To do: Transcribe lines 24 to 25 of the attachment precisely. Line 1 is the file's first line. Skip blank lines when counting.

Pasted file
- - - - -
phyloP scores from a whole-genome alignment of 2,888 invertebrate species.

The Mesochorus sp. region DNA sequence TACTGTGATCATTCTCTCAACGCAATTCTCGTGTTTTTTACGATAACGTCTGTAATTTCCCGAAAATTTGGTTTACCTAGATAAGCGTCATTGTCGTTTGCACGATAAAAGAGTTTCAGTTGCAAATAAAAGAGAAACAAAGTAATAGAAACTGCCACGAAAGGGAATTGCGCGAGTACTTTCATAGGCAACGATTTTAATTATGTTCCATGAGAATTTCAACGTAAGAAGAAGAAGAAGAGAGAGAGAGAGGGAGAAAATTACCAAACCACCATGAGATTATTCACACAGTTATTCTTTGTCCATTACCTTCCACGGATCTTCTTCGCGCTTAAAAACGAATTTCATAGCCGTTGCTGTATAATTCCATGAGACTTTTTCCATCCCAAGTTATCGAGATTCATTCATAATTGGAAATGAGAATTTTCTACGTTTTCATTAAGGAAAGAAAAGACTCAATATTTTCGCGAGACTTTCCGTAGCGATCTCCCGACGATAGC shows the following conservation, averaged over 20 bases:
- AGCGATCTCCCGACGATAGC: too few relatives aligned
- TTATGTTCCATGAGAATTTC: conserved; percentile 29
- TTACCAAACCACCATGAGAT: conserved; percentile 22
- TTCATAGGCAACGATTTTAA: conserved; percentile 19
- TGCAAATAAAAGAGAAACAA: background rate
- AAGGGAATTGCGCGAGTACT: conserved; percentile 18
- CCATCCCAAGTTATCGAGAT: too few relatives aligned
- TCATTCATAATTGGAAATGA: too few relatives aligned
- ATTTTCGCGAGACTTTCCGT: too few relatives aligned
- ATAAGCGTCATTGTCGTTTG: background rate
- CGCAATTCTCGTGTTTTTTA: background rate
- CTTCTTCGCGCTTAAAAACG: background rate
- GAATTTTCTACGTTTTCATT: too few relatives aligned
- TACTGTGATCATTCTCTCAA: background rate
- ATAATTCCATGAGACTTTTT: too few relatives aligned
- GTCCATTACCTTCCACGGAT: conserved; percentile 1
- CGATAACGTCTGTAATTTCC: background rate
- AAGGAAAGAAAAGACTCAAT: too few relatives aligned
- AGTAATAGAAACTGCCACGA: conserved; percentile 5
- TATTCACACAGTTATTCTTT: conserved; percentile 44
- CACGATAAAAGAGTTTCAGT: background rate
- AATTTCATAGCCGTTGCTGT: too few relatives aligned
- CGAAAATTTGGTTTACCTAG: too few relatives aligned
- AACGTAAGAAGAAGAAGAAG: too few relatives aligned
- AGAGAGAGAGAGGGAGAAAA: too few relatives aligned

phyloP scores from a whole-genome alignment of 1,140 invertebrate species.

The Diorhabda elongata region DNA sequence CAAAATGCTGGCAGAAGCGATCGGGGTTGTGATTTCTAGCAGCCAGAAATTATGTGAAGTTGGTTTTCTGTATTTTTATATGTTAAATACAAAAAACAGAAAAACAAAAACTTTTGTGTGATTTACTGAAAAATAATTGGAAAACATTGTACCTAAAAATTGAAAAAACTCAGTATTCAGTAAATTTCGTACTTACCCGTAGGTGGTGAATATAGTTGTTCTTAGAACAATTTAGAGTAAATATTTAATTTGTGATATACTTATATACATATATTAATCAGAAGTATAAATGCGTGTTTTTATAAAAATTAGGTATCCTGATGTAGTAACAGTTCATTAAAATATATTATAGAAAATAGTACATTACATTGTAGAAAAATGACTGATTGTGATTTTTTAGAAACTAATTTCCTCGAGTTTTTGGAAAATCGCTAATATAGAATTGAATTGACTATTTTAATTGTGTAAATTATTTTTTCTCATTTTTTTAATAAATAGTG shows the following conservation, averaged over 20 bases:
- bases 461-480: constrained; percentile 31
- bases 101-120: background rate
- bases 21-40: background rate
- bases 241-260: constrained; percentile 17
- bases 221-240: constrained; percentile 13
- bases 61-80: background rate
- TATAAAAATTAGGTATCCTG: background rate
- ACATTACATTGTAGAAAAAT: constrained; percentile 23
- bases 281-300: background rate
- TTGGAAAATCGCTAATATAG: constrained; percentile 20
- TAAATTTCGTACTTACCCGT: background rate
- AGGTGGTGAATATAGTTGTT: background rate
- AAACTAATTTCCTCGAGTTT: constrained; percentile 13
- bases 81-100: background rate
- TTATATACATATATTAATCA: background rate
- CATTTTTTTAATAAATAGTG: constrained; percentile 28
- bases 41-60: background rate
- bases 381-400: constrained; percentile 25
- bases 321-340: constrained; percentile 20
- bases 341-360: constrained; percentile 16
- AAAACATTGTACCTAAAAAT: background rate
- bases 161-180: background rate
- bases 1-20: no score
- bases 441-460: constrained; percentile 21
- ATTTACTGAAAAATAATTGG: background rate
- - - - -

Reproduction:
- AATTTCATAGCCGTTGCTGT: too few relatives aligned
- CGAAAATTTGGTTTACCTAG: too few relatives aligned